Tips for location classical recording

Although my day job has long been centered around building audio hardware and software, I've had many decades of experience recording classical concerts. If you're thinking about a full symphony recording with a major orchestra, that's not me.  I know a number of those elite engineers and I'm in awe of their talent.  Their mic lockers aren't too bad either.  I'm the guy scurrying around at a local concert, doing one last little mic tweak between the solo piano piece and the string quartet.

Although I recorded some of my rock bands way back in the day, I really began to record in music school--more out of necessity than career aspiration.  A TEAC 2300 reel-to-reel machine and a pair of cheap Sony EC-1 mics comprised my first kit.  Over the years the reel-to-reel gave way to a DAT and then to a succession of laptops.  The mics got better as well, although I can always think of one more that I'd like to have.

These days, I regularly record a couple of chamber music series and do the odd pickup job here and there.  I do it for the enjoyment and as a service to music I love.  I no longer ask for payment, so that's a big part of this topic that I won't be covering.  I am going to break it down into a number of areas that are worth considering.  I hope they'll be of use.

Planning

It's always a good idea to arrange a visit to the location beforehand.  Things to look for:

  • Where's the power? This determines where you're going to set up.  "Down front" may be the ideal spot for a FOH mixer, but you need to be out of the line of sight. You don't want to be the center of attention--that's for the musicians.  You also want to be far enough away that you hear what your mics are getting on your headphones.  Once it a while you'll be lucky enough to find a utility room where you can hide.
  • Do the outlets work? I've been surprised by dead outlets more than once.  Plug in a light or something and make sure it works.
  • Is there a table that you can use? You might need to plan on bringing something.
  • How do you get your stuff in and out and  how close can you park?
  • What's the instrumentation?  It might be a solo piano or a group with fixed instrumentation.  Or it might be a concert that goes from solo piano to string trio to clarinet and piano. This may have a big effect on how you plan to record and what mics you bring along.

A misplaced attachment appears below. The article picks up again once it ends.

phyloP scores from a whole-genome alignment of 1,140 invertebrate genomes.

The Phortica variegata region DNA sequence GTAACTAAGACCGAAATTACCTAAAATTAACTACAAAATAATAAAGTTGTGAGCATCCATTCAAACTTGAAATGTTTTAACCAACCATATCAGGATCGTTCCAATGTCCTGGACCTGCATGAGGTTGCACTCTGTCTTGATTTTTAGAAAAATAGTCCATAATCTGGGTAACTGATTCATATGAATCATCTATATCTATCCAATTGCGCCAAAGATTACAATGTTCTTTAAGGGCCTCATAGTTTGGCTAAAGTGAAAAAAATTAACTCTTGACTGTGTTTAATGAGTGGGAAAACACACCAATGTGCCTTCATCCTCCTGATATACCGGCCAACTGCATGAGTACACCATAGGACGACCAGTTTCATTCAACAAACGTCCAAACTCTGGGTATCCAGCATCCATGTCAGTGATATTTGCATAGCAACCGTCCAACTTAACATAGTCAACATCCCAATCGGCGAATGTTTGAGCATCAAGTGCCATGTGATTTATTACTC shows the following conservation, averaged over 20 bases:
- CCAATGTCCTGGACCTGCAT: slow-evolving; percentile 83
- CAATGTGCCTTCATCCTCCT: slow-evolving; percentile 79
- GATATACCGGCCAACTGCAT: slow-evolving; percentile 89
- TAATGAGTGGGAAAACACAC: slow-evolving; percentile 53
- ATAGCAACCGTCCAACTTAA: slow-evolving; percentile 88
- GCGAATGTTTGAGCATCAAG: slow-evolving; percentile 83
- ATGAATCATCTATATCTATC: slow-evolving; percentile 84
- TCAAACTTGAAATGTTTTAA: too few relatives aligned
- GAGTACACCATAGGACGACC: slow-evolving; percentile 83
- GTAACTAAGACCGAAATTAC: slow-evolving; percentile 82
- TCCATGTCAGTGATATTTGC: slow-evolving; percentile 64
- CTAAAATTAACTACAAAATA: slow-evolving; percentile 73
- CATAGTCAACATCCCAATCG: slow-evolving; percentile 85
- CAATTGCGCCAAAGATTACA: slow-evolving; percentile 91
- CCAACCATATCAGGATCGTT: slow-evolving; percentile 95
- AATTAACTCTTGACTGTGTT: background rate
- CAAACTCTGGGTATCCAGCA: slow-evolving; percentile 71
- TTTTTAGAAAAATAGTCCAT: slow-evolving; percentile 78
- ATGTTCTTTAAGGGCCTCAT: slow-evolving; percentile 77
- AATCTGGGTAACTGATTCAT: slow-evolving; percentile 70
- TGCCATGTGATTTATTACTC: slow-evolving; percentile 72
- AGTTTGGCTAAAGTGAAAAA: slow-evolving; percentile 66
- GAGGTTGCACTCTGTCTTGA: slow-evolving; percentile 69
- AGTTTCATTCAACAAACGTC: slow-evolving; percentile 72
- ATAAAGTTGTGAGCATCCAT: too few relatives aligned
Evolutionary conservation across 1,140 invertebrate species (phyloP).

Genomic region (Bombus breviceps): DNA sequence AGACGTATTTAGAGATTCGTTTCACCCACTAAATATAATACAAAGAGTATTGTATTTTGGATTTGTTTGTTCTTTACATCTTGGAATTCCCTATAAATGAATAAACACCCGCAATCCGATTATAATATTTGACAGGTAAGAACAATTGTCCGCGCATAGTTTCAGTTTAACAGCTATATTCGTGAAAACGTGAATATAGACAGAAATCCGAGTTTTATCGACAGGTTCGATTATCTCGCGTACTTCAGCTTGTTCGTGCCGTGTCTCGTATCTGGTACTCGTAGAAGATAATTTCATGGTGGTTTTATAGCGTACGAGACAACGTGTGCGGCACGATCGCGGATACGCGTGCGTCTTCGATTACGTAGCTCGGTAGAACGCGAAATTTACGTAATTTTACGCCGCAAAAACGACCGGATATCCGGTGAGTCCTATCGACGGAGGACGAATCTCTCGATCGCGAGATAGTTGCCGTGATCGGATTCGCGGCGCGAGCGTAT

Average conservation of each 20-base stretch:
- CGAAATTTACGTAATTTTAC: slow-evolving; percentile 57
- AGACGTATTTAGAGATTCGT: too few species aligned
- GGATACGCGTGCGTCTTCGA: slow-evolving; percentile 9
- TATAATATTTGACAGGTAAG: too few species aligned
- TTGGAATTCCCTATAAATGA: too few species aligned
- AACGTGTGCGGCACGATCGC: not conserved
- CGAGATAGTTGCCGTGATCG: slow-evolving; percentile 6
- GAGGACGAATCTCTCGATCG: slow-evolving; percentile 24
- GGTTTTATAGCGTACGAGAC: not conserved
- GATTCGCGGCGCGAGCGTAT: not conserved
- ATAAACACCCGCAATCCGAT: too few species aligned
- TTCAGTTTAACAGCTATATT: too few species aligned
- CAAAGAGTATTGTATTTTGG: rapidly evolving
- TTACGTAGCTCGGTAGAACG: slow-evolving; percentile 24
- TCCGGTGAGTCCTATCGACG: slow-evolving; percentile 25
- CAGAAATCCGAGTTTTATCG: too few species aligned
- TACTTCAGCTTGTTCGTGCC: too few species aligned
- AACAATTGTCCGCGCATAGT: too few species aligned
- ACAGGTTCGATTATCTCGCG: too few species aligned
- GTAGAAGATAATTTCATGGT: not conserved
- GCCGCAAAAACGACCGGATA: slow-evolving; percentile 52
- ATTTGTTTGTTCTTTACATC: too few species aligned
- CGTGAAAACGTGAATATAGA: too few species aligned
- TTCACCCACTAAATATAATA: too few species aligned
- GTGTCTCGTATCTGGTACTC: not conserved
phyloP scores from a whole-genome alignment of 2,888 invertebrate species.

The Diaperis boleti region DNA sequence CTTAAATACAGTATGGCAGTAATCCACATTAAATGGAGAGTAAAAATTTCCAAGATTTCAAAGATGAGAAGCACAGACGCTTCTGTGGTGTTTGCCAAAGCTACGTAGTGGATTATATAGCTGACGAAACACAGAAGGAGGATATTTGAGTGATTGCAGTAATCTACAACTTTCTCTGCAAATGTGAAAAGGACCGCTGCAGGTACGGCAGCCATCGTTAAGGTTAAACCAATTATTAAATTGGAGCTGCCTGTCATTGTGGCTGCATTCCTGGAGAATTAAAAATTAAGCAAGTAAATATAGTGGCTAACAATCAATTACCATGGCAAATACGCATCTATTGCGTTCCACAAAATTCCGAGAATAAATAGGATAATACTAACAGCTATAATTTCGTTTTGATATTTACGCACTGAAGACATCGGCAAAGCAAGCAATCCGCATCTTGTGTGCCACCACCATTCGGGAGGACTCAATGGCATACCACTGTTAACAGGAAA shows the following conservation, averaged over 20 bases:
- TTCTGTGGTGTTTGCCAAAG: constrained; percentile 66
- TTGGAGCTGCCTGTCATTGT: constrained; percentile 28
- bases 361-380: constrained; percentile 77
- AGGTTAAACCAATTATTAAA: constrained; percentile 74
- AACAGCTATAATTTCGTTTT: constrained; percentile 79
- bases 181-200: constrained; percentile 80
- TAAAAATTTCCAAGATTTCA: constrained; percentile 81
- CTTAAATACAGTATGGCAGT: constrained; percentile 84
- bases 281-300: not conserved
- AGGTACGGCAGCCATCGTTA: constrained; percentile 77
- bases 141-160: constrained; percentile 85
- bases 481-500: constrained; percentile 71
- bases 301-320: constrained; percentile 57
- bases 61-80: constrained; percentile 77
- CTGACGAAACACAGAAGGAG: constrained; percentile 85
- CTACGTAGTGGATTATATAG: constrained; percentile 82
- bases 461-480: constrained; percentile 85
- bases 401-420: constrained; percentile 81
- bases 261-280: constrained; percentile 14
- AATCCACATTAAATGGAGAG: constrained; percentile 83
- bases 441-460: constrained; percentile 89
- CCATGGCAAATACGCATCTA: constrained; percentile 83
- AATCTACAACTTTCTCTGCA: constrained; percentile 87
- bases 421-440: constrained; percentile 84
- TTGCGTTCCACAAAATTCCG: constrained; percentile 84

• What's the space like?  Notice that this isn't even the first item on the list. Take a guess on critical distance, overhangs, slap-backs, etc. This will determine whether you can use a traditional conservative mic placement or whether you'll have to get in tight. Concert venues are often chosen on the basis of affordability, availability and location. A great-sounding room just may not be in the budget. Deal with it and make your best recording plan.  Do not--DO NOT--make this an issue for the musicians. Let them focus on rehearsing and preparing for the best concert they can give.  I've been in horrible-sounding rooms that musicians love for whatever reason. There are ways around this problem and it's your job to figure it out.

Set-up

  • Dress properly.  Concert-goers dress more casually than they once did, but that doesn't mean you should show up in jeans and a tee. Be comfortable, but don't be a slob.  And--for goodness sake--make sure your trousers don't ride down when you're bending over making adjustments.  There's nothing to kill the mood of a concert like an clear view of the engineer's backside. Wear a belt.
  • Arrive early. Chances are pretty good that the players will be doing a last-minute rehearsal.  This will give you a chance to see how they're going to be placed.
  • Sight lines. This is a sensitive area. The musicians are aware that recording equipment isn't invisible. At the same time, the concert is primarily a live event and works best if the musicians and attendees can see each other without a forest of mic stands between them. I recently recorded a duo in an art gallery.  The first rows of seats were right on top of the musicians and there was simply no way I could demand that my mic stand should go in the best place. The only possible location was off to the side and demanded careful placement and selection of polar patterns. It's what it is, so you deal with it.
  • Rough placement. Get your mic stands in approximate location and make your last-minute mic choices.  Don't interrupt the rehearsal, but take advantage of down time to ask the musicians any placement questions you might have.  Let them sit where they're comfortable.  Don't suggest seating positions unless you're asked.
  • Cable runs. Determine where your mic cables can go. Be aware that the musicians may move chairs a bit from the rehearsal position, so don't place a cable where it will be pinched by a chair.  Also be aware that tripping over a cable doesn't make the musician or you look very good.  A decent snake can be a huge help.  You may be placing cables right in the middle of a rehearsal.  Act as invisible as you can--if you've ever been in a conservatory rehearsal area, you'll know that musicians can ignore a lot of ruckus.  If you get a concerned look, promise that the cables will be taped down.